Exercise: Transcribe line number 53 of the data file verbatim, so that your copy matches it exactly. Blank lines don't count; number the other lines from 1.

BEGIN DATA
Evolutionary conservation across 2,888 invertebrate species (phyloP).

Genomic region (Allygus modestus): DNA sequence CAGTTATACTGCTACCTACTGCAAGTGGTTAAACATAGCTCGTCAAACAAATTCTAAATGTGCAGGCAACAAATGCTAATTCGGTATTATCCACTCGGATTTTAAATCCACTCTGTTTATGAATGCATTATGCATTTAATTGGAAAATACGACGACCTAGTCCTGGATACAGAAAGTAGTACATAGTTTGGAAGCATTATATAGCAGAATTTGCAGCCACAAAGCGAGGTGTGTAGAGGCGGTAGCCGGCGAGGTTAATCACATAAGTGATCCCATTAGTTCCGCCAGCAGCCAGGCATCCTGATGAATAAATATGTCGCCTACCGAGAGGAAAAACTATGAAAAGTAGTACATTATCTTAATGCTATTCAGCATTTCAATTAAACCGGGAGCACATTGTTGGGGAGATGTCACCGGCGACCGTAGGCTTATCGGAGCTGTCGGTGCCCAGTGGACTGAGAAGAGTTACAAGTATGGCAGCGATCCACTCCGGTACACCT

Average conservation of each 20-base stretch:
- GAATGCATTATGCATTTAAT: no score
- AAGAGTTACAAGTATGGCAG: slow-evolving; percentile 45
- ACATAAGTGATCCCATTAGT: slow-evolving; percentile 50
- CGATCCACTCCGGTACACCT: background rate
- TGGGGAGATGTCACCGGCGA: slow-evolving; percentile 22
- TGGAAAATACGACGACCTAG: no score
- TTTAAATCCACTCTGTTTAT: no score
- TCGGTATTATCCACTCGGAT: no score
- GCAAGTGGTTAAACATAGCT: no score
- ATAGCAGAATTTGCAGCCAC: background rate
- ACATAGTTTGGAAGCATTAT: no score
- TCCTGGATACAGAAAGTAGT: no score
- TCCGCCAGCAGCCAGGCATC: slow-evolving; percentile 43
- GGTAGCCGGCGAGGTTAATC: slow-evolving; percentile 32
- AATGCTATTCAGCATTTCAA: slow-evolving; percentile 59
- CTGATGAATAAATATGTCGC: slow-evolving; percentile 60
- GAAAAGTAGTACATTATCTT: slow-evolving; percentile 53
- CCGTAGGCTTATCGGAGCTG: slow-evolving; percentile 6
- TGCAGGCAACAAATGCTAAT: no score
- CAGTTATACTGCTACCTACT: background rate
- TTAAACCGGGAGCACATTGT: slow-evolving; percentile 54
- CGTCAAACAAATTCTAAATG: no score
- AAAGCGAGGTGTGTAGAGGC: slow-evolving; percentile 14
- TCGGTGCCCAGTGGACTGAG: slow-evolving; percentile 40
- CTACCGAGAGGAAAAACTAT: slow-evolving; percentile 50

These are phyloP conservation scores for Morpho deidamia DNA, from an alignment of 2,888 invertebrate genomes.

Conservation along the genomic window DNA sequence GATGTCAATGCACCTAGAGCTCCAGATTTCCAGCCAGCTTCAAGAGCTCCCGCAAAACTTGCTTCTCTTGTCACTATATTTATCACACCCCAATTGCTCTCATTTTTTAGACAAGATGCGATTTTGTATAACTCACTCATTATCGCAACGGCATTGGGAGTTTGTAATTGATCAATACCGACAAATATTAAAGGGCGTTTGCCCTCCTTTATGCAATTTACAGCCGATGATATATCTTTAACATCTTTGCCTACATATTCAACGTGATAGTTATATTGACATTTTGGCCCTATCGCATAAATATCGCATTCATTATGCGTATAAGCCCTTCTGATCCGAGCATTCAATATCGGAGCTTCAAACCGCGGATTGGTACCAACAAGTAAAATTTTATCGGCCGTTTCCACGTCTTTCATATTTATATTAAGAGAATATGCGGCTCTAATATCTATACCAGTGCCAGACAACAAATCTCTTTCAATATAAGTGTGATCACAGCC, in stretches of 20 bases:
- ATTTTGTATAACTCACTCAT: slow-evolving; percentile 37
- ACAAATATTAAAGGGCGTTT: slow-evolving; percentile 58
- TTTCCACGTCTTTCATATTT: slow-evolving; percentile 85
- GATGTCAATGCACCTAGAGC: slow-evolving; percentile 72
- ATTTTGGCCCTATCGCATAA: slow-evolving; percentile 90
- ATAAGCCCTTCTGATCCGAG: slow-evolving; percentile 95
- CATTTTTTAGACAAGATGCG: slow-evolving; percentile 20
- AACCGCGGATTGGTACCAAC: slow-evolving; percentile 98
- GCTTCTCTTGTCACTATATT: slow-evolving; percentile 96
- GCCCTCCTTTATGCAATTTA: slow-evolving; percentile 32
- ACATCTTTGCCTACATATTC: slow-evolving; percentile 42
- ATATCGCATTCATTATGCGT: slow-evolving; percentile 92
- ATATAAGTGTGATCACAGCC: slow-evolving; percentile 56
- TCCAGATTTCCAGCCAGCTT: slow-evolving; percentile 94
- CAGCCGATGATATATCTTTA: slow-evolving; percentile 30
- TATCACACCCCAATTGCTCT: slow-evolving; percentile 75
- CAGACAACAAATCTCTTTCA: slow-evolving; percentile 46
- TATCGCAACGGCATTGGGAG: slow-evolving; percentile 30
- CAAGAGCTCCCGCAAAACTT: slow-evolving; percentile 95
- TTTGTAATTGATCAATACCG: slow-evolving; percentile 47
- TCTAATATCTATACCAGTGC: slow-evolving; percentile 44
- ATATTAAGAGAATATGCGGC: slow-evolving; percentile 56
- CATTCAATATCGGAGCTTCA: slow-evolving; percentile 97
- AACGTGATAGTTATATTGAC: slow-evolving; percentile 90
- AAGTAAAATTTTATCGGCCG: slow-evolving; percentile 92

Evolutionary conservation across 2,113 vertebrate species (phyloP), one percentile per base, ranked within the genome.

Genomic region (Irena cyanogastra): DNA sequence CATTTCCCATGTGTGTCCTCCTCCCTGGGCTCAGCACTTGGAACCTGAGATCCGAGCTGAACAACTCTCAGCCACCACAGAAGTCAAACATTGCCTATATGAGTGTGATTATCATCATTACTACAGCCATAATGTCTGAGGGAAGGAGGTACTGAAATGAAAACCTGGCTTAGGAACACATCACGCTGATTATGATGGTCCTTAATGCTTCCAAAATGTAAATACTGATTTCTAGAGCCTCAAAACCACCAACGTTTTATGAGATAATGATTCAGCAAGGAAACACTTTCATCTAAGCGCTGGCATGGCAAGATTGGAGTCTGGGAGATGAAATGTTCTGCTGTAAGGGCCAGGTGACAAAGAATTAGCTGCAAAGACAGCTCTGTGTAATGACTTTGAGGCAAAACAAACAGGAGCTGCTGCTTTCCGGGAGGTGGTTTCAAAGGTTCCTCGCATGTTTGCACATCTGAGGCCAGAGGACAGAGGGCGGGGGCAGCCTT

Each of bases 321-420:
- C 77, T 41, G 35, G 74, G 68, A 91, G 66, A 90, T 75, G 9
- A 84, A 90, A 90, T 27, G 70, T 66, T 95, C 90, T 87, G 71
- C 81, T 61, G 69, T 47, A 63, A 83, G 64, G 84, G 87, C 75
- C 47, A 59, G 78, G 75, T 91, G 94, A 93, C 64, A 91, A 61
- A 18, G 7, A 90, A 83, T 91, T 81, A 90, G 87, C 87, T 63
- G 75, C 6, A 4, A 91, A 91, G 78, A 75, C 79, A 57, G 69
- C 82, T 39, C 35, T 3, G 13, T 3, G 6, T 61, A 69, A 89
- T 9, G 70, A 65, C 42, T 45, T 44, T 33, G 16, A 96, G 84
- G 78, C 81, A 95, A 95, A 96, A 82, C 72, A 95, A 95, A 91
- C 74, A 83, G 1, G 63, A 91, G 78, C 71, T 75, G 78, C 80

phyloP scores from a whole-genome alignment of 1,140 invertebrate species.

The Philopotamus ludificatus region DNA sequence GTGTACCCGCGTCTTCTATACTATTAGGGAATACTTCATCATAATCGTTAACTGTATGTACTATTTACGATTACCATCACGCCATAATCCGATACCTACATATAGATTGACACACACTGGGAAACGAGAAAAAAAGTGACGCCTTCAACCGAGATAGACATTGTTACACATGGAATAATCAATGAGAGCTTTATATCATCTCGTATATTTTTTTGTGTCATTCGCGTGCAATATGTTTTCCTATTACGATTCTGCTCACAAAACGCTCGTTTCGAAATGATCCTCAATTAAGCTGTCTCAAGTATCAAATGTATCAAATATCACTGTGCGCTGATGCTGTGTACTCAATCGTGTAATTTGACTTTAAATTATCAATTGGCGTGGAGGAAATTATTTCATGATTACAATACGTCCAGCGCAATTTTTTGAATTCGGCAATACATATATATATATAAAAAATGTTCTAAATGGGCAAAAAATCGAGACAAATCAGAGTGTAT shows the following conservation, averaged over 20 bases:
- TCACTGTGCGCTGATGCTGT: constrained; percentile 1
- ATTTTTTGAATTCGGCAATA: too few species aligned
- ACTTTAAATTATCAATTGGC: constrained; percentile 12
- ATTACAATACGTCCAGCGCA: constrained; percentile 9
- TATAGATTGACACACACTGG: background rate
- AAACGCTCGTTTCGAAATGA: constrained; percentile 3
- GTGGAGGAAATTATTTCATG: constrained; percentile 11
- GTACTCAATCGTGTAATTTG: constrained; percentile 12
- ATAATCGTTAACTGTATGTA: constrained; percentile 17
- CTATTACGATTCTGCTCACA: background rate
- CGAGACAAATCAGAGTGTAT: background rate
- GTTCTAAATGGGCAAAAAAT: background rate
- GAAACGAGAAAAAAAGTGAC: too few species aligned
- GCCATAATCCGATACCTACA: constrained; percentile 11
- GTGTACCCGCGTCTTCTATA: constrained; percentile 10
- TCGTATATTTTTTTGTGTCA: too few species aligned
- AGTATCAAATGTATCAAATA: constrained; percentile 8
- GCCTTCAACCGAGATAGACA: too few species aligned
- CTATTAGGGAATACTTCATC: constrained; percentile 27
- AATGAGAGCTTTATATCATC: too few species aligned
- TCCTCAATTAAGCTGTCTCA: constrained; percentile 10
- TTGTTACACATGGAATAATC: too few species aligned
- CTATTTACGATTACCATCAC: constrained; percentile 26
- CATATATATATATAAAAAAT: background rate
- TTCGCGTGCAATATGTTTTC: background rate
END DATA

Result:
- CATTCAATATCGGAGCTTCA: slow-evolving; percentile 97